Secret #1 – Cats actually spend 4-5 hours truly sleeping.
By truly sleeping, this is the deep sleep state. For us humans, this state is the most refreshing state that really alleviates all exhaustion from our body. It is also the only very difficult for us to get.
Cats on the other hand can acquire this almost automatically. It is also easy to see if they are in this state. Their eyes are completely shut, their tails are curled and you have the occasional twitching of paws or whiskers. It is really important to get your fur babies the comfiest pet bed to snooze on.
Secret #2 – The other 12-15 hours is dozing.
Light sleep also occurs in humans but we don’t get as much rest from it as cats do. Neither are we as alert as they are!
You see, when a cat is in this state, they still get a strong awareness of what happens around them. Their eyes may seem shut but their nose and their ears are essentially on auto-pilot, recording even the slightest change in their environment.
Hence, it’s why cats in general are quite difficult to sneak up on even when they’re asleep! Your cat may seem to be dozing as you’re stepping into the room, but you can bet they already know you’re there.
Secret #3 – A cat’s sleeping patterns is as flexible as they are.
Most cats are completely awake only during dawn and dusk but when they have you around for company, you can bet that least some will adjust very quickly.
This is in line with how bigger cats have behaved in the wild. The top factor that determines this behavior has always been energy, and what is the best time to go out to hunt for food.
When it comes to domesticated cats, however, it is pretty much the same. That is why it is important for you to always have a solid routine of playtime and feeding time. They’re adjusting for you because you represent both a wonderful time to expend energy while also gaining back with a nice meal. Even the most active cat isn’t always so lively all throughout the day after all, so give back and show your appreciation!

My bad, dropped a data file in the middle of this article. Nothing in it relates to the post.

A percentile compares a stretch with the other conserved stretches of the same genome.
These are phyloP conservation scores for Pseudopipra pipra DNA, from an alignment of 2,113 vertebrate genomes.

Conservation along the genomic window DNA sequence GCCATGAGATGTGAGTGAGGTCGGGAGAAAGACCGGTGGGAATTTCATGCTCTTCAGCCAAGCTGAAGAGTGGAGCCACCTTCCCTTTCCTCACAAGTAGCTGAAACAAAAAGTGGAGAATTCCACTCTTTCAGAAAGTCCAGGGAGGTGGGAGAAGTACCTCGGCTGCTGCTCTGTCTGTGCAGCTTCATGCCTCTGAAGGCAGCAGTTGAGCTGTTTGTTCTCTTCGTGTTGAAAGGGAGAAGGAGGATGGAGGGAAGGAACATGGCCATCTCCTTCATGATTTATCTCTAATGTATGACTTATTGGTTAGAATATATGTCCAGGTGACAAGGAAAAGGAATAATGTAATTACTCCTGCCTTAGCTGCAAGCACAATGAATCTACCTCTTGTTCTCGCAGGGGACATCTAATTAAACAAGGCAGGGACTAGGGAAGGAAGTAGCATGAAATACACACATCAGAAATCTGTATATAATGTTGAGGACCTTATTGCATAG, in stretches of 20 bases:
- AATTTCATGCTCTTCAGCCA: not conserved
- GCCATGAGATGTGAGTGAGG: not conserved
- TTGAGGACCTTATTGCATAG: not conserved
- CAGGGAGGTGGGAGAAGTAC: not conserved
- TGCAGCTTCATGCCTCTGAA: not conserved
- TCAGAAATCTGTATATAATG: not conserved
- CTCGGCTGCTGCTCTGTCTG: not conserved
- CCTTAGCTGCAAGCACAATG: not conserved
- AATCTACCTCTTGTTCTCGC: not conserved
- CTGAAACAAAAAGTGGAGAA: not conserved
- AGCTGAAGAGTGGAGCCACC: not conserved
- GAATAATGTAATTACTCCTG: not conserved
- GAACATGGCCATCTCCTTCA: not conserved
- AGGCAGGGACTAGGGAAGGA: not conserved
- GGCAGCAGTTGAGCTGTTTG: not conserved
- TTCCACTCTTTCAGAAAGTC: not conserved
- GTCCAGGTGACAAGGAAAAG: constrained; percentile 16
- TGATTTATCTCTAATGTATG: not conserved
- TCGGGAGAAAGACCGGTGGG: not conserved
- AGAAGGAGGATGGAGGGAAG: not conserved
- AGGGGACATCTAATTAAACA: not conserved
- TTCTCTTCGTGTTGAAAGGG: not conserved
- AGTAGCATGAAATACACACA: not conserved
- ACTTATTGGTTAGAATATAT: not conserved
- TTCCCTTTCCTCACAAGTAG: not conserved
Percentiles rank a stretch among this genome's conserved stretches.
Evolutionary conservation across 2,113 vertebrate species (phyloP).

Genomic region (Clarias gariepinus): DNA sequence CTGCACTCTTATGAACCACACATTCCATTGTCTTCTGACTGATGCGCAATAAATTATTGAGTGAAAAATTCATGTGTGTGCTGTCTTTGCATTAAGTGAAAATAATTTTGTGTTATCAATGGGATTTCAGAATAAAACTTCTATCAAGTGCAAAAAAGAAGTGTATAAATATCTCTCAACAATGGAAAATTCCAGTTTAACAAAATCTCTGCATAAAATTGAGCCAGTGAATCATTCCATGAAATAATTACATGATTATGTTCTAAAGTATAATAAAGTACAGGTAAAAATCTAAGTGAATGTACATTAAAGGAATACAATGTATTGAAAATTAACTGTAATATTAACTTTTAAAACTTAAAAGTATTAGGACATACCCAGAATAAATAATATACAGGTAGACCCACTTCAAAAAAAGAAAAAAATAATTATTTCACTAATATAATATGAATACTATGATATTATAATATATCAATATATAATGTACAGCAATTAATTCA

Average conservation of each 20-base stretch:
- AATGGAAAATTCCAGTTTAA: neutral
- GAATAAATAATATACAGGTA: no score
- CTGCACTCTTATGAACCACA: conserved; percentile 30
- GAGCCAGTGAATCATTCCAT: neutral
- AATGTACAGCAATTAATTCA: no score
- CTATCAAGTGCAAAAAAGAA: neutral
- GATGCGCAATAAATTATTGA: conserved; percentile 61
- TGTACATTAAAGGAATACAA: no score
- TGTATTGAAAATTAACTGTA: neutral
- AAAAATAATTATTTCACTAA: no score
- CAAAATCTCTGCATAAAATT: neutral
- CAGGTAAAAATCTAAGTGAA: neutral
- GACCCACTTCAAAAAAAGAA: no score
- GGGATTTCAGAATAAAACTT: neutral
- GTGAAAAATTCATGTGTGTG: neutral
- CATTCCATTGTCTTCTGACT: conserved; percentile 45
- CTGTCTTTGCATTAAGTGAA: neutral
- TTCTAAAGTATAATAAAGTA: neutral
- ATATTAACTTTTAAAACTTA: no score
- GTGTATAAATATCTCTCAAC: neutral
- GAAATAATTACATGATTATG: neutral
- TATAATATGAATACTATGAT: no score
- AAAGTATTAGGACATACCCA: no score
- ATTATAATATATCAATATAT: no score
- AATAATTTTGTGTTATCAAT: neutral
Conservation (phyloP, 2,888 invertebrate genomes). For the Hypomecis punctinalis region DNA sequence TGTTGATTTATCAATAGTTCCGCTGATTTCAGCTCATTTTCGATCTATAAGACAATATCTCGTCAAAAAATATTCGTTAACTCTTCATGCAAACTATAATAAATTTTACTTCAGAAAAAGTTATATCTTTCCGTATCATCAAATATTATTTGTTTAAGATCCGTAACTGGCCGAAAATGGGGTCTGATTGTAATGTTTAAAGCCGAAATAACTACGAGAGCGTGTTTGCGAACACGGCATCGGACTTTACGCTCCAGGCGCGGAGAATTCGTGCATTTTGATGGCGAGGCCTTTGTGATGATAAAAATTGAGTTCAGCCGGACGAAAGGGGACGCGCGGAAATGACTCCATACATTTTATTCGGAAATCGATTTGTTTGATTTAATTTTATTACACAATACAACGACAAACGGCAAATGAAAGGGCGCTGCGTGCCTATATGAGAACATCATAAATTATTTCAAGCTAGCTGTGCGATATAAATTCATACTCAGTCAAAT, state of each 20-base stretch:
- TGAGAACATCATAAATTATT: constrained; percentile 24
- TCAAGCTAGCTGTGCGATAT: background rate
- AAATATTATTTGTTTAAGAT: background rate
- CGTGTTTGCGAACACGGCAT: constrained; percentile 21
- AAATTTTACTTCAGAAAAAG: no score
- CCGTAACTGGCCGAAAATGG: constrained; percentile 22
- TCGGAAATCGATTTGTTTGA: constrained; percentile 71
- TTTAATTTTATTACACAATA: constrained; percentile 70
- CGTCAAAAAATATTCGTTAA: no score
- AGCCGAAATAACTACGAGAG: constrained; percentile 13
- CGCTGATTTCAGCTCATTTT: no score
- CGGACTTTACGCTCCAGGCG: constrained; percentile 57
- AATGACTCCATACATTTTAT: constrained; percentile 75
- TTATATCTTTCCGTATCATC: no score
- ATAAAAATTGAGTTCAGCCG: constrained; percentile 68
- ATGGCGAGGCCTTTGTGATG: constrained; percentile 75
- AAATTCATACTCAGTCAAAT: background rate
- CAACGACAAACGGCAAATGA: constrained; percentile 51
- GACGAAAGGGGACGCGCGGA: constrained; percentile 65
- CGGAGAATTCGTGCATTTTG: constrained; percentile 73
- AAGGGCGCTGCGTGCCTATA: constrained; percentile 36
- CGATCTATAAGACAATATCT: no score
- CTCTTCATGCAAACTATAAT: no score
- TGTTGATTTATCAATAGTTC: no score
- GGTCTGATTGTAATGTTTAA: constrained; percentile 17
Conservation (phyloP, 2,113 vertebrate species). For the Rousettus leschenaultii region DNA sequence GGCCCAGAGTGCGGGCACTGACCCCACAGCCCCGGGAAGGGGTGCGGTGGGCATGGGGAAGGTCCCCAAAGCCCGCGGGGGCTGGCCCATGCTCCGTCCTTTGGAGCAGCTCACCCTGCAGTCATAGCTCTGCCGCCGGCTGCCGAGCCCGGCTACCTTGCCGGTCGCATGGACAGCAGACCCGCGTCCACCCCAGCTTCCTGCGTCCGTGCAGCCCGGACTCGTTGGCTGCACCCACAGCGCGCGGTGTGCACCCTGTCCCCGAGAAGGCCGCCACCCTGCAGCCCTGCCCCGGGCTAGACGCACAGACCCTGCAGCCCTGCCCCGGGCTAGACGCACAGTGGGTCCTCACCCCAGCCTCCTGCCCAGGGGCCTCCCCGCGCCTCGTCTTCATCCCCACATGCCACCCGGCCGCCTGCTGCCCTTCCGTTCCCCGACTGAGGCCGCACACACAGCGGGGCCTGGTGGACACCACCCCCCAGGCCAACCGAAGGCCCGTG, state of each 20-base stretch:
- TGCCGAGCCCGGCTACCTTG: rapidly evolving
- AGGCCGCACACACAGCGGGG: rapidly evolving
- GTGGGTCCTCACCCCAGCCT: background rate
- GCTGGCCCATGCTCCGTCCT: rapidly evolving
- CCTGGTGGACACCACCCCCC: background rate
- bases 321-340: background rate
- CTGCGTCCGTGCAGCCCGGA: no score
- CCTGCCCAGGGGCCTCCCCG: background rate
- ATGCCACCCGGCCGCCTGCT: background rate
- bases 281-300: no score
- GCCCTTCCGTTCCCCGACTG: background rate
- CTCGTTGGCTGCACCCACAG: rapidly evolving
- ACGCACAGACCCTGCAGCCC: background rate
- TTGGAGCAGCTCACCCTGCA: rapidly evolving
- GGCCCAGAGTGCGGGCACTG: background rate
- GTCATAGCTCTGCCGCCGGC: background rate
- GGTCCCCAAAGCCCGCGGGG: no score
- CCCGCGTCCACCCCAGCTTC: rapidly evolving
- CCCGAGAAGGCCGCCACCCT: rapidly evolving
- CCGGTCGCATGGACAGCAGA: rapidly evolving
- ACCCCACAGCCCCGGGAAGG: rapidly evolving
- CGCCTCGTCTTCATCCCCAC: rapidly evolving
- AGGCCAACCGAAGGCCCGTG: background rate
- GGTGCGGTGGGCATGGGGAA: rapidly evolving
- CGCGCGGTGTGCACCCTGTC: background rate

Secret #4 – Cats dreams are indeed very much like ours.
Studies show that cats share the same hippocampus structure as human beings. The hippocampus is the place where all are dream activity supposedly occurs. Even more intriguing, however, is that the electrical patterns of sleeping cats and sleeping humans is remarkably similar!
This can only mean one thing: Whatever dreams your cat has, is very much as vibrant and life-like as your own. They could be wandering a weird landscape or dream about feasting at a grand table covered with varied cat treats and snacks. Either way, they deserve to dream on so be very respectful when you see that a cat is truly sound asleep.
Catnaps may seem like lazy snoozing but there’s more to what goes on than how it looks. Hopefully, these secrets will tell you more about how to best treat your feline housemate whenever its been lying around.